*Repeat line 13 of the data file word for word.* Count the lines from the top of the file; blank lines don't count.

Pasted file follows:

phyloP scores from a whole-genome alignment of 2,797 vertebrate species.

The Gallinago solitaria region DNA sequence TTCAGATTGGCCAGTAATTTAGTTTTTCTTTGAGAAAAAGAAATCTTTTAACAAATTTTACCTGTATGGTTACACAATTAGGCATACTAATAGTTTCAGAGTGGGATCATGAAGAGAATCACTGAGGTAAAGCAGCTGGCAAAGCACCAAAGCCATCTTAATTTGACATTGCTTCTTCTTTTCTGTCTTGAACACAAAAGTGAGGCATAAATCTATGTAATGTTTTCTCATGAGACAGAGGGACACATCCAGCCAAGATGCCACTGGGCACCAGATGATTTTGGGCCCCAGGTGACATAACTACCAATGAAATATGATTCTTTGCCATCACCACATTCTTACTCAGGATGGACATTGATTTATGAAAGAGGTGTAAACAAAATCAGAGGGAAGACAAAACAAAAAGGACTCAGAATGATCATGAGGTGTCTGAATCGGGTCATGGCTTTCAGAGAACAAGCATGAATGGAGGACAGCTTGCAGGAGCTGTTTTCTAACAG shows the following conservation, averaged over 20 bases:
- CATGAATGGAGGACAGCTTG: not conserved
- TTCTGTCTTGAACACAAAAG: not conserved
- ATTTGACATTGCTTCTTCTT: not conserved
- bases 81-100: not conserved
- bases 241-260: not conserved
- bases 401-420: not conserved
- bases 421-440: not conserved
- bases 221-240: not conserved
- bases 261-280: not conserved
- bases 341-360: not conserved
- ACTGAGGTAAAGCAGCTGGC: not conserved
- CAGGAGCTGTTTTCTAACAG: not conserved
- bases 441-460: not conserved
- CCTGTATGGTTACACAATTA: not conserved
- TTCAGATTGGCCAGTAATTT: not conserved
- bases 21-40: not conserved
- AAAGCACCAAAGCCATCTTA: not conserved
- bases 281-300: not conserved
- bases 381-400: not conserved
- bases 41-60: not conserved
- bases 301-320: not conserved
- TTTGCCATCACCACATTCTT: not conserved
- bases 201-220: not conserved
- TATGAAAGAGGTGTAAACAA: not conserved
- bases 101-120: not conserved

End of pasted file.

- ACTGAGGTAAAGCAGCTGGC: not conserved